Aug 6, 2008

Epilogue of the Wanderers

Millions of people travel in this world. Many of these tourists take packaged tours with guides and travel agents. However, many go as Amanda and I did. They take the bare minimum of supplies; a couple of shirts, some underwear, and a toothbrush. They put these items on their back and leave. We met hundreds of such travelers. Some had no plans and had been gone for more than a year. Others had 1 year’s worth of plane tickets with plans to spend no more than 2 weeks in each country. Some worked as they traveled. Some took many drugs. Others hung out in the same hostel for months. Some traveled to escape their reality. Some were looking for themselves. Some had no budget. Some had the smallest budget imaginable. Some traveled alone. Many traveled with their loved one. Many more traveled alone only between traveling with new friends they met along the way. We traveled with people from Canada, Norway, France, Australia, Israel, India, Argentina, Ireland, Scotland, Germany, Sweden, New Zealand, and many other places around the world. And while we all had our own agendas, our own plans, our own time line, and our own budget, we all shared one thing in common: we had all sacrificed so much to see what the world had to offer.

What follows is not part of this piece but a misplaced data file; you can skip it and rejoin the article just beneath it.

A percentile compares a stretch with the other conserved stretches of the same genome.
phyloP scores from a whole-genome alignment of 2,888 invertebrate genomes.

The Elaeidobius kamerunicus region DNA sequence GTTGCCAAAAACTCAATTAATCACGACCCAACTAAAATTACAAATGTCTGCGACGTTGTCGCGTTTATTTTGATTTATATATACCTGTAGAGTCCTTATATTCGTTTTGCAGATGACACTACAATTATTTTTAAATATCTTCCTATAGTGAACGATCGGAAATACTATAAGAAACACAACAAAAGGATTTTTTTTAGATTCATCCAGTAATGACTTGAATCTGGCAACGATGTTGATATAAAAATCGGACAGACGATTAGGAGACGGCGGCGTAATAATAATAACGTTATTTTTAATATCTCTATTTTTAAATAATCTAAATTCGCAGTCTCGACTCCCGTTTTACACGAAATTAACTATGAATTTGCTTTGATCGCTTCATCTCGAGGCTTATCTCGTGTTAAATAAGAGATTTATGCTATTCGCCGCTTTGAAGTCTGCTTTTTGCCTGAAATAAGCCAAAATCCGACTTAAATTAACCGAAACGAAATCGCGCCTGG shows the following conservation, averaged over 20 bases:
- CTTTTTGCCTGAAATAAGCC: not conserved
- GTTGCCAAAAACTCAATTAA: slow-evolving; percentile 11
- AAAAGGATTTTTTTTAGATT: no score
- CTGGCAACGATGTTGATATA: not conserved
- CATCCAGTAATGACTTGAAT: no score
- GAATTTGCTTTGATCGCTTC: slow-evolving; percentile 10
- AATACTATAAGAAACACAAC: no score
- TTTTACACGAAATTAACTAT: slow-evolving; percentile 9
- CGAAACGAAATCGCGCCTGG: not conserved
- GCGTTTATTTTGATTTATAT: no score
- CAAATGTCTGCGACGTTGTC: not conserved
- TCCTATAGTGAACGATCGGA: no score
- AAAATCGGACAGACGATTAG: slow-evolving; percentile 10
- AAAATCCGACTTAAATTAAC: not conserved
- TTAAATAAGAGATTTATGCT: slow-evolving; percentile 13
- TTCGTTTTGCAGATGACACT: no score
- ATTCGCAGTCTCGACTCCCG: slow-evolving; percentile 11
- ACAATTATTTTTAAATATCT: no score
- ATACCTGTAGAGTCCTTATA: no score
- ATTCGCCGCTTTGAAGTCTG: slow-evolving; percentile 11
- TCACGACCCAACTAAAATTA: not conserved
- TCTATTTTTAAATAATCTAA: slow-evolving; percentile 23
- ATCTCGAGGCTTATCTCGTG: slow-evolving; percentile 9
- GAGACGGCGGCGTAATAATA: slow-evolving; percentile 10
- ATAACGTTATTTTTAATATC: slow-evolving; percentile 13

While Amanda and I would love to look at ourselves as pioneers, we are not. We simply are two Americans who created an opportunity for ourselves to get out of our familiar lives of work and play to explore this vast planet we live on. Go ahead and browse through this blog again. In the last seven months we packed in a lifetime of stories, adventures, sights, sounds, and food sickness. We saw so much. In typical American fashion we moved fast and tried to see it all. Yet, we failed miserably. Once we got to Peru, our first country, we realized we could not see it all. Once we reached India we understood why everyone told us 25 days was not enough. The vastness of this world and diversity of its inhabitants is astronomically huge. In a way, it is overwhelming. Take India for example. Life is simply a struggle to survive in India. The majority of over 1 billion people try every day to find safe water, and food, shelter. Yet, the resources simply cannot be spread thin enough. Where do we fit in as tourists? In Bolivia we saw a new president, Bolivia’s first with Inca roots, fighting a wealthy Spanish population in the Southeast in a country that has been ruled by Spaniards since the occupation in the 1400s. In Turkey we saw a country caught on the fence between the westernized world and decidedly un-western Muslim religion that 97 percent of its inhabitants practice. Many of the countries we visited are all too familiar with terrorist attacks and civil unrest and strikes and chaos. We were simply tourists there to observe from afar. Some countries made us miss the comforts of home more than others. We have it good in America. Sure most of the world hates us and our foreign policies. But we have to ask ourselves if this matters as long as we can flush our toilets, buy our fancy electronics, sip our Starbucks, and buy our cheap gasoline ($13.5/gallon in Turkey). I don’t mean to sound sarcastic or even elitist. These truly are the things you begin to miss. We have rights in this country unlike any others. We have laws that protect us and police who don’t ask for bribes (often). America has its issues much like any country, but it is a wonderful place to call home.